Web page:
Kharkiv: the bombed city that lives underground, in metro stations

The story of the director of Caritas-Spes, returning from one of Kharkiv’s metro stations. An underground network of carriages and tunnels, where we sleep, cook, study, and where children – despite the bombs – continue to be born. “What you feel is a great sense of uncertainty about the future. At the same time, taking responsibility for each other in these small communities gives a sense of moving forward.” “The war will not end soon with a peace agreement. It will stay with us for a long time to come. There is always the fear of being forgotten by Europe, because after the first shock it is easy to get used to war. Our task as Ukrainian Church and as Caritas is therefore to be there as long as this conflict requires “

Kharkiv: the bombed city that lives underground, in metro stations
(Photo ANSA / SIR)

(Photo Caritas-Spes)

Outside, on the surface, Kharkiv is a ghost town. Only very few shops are open. People are gone. The offices are closed. On the street, children no longer play in parks. But the city is still active. He lives underground, in the underground stations, an underground network of wagons and tunnels, where you sleep, cook, study, and where children – despite the bombs – continue to be born. It is Fr. Vyacheslav Grynevych, director of Caritas-Spes Ukraine, who tells SIR what is happening under the Kharkiv metro, where he was on the last mission to bring humanitarian aid and share the work that the local Caritas is doing on the spot . “I was surprised to see how people organized themselves,” he says. As soon as you get into the subway, in the booth where you used to buy tickets, now there are people checking the entrance. A policeman stops the “visitors”, asks for the documents and the reason why they ask to enter. “They then called a woman whom we later understood as the person in charge of the community living at that subway station.” A kind of “mini-mayor” selected from among the most active people, capable of relations and contacts with authorities and local charities. As the Russians began bombing the city, all people flocked under the subway in search of a safe place. There was total chaos. As the days went by, everyone understood that this would not be a temporary situation and that they needed to get organized. Today, for many, the subway station has become a city within a city. The entire network has been used as a reception center, where between 60 and 70 people can live at the station. The manager also has, among other things, tasks to manage an attendance register, with exits and new registrations, to avoid overcrowding or vacancies.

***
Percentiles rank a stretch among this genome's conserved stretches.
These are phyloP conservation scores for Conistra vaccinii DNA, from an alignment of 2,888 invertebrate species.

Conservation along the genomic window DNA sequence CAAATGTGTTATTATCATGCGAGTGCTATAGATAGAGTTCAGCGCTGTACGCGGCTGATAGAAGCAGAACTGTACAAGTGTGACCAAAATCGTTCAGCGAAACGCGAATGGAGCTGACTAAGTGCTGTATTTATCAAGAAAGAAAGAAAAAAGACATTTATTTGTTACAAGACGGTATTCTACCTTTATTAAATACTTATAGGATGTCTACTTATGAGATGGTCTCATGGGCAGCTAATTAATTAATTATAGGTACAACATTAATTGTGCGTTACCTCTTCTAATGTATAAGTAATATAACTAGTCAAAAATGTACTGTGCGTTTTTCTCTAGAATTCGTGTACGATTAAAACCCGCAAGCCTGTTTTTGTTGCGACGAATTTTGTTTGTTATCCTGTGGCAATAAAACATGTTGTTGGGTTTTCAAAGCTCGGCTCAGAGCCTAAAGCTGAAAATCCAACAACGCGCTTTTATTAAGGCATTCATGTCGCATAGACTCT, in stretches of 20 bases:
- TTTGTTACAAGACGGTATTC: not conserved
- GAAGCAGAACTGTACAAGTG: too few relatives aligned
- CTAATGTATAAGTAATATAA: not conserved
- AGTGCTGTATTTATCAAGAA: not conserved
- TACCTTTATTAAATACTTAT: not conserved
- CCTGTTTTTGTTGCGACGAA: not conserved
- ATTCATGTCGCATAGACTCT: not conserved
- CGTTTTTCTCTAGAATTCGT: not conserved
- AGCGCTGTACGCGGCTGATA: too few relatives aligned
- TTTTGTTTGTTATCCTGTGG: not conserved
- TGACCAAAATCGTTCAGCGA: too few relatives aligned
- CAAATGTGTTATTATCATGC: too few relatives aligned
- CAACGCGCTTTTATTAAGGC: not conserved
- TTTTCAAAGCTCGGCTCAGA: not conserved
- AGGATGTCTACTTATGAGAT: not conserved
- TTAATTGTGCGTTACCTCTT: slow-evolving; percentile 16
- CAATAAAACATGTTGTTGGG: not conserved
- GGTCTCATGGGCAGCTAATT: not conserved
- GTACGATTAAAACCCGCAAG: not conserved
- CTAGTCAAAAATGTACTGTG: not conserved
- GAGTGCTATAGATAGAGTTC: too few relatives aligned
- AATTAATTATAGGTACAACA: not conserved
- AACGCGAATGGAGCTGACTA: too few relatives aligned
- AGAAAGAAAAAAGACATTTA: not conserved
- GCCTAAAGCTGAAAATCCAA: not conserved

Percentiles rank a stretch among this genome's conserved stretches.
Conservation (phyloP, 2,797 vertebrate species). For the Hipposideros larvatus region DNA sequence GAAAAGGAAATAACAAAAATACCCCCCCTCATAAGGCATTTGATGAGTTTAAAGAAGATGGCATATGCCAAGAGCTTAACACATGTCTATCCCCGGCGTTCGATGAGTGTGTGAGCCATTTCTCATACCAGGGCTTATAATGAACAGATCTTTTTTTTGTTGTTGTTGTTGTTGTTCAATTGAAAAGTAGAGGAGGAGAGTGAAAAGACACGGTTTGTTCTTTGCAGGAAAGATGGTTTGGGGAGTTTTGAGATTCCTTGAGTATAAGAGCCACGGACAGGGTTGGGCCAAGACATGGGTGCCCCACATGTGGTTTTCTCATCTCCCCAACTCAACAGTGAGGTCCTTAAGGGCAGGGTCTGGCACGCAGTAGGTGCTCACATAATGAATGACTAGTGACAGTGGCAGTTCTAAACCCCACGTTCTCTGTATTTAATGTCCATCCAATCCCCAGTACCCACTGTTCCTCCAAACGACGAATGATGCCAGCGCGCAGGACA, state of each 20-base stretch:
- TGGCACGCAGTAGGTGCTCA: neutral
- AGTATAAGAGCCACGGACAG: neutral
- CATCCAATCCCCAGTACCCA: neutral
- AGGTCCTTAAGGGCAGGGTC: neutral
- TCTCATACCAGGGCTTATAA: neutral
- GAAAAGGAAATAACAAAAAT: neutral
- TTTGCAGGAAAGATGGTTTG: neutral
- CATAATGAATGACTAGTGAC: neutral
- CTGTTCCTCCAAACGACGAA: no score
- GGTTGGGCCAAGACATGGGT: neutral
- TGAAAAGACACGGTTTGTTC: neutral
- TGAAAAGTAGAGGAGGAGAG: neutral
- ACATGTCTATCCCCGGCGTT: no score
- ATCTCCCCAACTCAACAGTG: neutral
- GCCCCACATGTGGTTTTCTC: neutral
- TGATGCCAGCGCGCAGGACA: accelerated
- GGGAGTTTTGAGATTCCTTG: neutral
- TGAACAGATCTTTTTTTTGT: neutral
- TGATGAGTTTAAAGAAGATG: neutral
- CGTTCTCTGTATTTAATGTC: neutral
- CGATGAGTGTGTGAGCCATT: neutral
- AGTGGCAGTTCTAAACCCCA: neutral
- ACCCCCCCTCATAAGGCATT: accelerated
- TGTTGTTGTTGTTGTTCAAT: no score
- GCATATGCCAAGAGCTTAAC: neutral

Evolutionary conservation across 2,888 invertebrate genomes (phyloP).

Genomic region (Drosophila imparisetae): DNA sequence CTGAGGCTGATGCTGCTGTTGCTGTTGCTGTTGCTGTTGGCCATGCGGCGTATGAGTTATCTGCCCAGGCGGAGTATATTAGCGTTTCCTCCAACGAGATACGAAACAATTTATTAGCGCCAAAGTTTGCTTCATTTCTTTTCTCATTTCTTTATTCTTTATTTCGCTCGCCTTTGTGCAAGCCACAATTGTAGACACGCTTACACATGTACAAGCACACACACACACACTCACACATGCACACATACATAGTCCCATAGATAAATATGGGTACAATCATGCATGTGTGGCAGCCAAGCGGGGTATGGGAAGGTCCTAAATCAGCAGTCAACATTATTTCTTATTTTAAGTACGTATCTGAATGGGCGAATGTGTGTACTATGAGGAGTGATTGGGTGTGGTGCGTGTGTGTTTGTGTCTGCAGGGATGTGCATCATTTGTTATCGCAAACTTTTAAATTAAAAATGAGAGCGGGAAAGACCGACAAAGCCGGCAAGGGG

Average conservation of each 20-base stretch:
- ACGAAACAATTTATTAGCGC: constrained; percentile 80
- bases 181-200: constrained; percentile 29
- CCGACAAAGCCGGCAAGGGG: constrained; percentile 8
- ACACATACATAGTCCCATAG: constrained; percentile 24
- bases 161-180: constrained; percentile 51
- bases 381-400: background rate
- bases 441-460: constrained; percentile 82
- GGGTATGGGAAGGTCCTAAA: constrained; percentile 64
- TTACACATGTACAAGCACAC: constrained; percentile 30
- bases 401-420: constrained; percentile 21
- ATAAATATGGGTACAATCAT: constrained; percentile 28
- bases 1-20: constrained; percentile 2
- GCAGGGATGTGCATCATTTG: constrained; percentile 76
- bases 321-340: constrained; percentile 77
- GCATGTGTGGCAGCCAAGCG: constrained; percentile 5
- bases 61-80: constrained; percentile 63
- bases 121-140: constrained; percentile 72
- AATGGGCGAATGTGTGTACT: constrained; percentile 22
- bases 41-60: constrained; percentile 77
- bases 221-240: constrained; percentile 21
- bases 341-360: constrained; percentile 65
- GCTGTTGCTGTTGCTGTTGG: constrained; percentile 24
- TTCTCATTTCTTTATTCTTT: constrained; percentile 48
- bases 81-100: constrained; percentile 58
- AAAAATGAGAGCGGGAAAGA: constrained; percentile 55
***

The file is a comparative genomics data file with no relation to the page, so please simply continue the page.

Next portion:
(Photo Caritas-Spes)